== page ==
Philip Bacon Heritage Gallery
guide script (secondary students)

Download Philip Bacon Heritage Gallery guide script (secondary) (PDF 135.7 KB) 

Themes explored within the home front (1914–1918):

  • Queensland pre-war
  • Patriotism/Recruitment
  • Racism/Anti-German sentiment
  • T.J. Ryan Queensland Labor Government
  • Conscription/Censorship
  • Life on the home front
  • Origins of ANZAC Day
  • Repatriation/Aftermath

Student resources

  • Student Activity Book


Welcome to the Philip Bacon Gallery. This space examines the impact the war had on everyday Queenslanders during and after the war.
It examines what people in Queensland were feeling, seeing, and doing during this time.

Discuss layout of the room

This room is presented in chronological sections – in other words in a timeline of sorts. Each section is represented by a different text panel.

Point out these text panels and discuss the period they relate to (see box below)

Text Panel Titles Period

The Coming of War
To the Last Man
Before the War

Before the war

God King and Country
Your Country Needs You

Outbreak of the war

Anti-Germanism: The Beastly Hun
Who Threw the Egg
Will You Be Next
Comforts from Home

During the war


After the war

Point out the bunting

Look up. What do you see? Bunting

When do we use bunting? Celebrations

If bunting is used for celebrations why do you think there was so much in Queensland at the outbreak of war?
Queenslanders saw a lot of bunting during the war. Bunting decorated meetings, concerts, street parades and public meetings. Look for bunting in the photos and images you see today.

Set the scene: Review what was going on in Queensland at the outbreak of the war

To understand what you’re going to see in this room you need to know a bit about what was happening in Queensland when the war broke out. Here is a brief review.

Australia was very loyal to Britain: Australia had only really been ‘Australia’ for 14 years. Before federation in 1901 all the people living in the colony of Queensland were considered British. Because of this and the fact that Australia still relied very heavily upon Britain, Australians still largely viewed themselves as British rather than Australians. Therefore when Britain went to war, so did Australia.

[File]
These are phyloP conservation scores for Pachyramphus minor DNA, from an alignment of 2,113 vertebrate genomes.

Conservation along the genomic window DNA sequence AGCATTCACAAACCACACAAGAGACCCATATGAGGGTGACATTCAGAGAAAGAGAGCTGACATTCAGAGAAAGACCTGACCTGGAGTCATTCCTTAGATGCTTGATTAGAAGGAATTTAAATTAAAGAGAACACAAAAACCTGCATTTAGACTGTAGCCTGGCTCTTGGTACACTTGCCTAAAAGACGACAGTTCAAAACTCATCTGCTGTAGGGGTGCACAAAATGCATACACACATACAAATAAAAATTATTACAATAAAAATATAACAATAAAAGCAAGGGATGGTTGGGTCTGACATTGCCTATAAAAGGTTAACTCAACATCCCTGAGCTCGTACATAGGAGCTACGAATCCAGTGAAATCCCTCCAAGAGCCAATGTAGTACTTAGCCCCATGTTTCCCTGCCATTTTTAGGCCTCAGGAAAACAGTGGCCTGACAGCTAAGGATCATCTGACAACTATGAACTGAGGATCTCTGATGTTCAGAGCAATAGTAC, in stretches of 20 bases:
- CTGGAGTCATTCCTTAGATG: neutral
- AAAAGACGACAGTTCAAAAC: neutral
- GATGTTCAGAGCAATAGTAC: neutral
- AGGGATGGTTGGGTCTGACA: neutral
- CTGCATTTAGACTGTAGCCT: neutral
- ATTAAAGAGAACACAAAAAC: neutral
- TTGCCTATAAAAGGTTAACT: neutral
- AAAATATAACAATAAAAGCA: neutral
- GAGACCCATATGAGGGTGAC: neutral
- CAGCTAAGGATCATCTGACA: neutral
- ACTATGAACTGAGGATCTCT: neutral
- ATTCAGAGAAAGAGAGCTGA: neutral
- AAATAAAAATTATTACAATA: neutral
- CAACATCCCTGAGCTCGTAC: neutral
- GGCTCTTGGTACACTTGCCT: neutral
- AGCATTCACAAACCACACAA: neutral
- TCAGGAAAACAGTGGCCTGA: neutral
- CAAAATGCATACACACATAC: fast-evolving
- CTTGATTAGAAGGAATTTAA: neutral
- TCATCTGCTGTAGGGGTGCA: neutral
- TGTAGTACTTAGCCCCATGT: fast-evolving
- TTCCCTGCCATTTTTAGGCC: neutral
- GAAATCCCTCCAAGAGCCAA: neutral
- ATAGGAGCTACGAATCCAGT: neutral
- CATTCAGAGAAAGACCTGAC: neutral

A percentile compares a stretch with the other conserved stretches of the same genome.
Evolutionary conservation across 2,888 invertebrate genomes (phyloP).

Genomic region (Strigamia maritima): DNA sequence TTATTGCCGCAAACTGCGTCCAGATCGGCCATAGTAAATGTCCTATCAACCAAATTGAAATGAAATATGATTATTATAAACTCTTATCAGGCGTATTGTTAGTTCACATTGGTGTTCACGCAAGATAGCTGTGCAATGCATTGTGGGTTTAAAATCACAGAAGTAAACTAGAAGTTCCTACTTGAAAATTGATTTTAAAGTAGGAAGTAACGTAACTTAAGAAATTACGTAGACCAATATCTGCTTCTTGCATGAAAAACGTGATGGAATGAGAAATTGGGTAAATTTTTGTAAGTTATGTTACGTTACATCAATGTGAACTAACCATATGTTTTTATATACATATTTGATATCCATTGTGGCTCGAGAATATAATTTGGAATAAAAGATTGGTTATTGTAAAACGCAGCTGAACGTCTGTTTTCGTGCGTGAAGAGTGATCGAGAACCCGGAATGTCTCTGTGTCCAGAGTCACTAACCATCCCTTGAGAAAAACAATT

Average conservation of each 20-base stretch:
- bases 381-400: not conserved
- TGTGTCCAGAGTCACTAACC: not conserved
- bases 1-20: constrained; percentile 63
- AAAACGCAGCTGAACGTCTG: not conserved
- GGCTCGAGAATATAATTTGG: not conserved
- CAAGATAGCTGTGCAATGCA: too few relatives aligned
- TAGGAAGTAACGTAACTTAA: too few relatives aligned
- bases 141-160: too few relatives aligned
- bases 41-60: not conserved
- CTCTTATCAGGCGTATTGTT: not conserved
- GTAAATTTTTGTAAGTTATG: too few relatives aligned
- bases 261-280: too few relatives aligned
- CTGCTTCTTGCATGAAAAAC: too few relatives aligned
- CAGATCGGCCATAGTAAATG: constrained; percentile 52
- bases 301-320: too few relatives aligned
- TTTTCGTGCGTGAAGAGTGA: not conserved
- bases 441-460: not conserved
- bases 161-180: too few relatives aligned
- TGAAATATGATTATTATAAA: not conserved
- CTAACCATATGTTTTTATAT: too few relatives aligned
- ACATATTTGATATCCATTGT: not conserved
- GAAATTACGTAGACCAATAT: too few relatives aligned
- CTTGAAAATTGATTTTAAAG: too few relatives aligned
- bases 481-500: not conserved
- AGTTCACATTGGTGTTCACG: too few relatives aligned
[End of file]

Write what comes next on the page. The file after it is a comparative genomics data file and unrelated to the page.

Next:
Australia had recently begun implementing the White Australia Policy: Many Australians at that time wanted Australia to be a mainly white, British society. They were afraid that if they let non-white foreigners, such as Asians, into Australia, that white Australians would lose their jobs and that the Asians would bring their unwelcome political ideas with them. Many Australians were even afraid they would be invaded by non-British countries.

Queensland was largely a rural economy: In the early 1900s, Queensland made its money from farming. Cane farms, pineapple farms, other fruit and vegetable farms, cattle and sheep properties were spread throughout Queensland. Many of the young men who enlisted for service came from farming areas.

German immigrants were welcome: Germans were seen as hard working, polite and intelligent people. Most had farming skills needed in Queensland and they were white, therefore before the war they were welcome citizens who were generally well liked.

Indigenous Australians were treated poorly: For much of the 1800s and 1900s, Indigenous Australians were not recognised as Australian citizens and so were not awarded the same rights and freedoms as non-Indigenous Australians. Every aspect of their lives was tightly controlled. They had to ask permission to do almost anything – to move, to work, to marry and to access their wages. They were paid far less than non-Indigenous Australians if they were paid at all.

Explain how the text panels relate to the images and objects

Each section of the exhibition includes one large text panel and supporting images and objects. When moving through the exhibition, read the large text panel first. Next, look at the images and objects which support the panel. When looking at the images and objects, look for text labels which will explain what they are and sometimes provide some extra background information for you.

Explain what students need to complete and the amount of time they have to do so

  • Complete the questions in your activity book
  • Begin at allocated points etc.
  • Tell students to begin


Bring students back together and quickly review what they have learnt.

  • What did they find interesting?
  • What did they not know before?
  • Is there anything they need clarifying?
  • What would they like to know more about?

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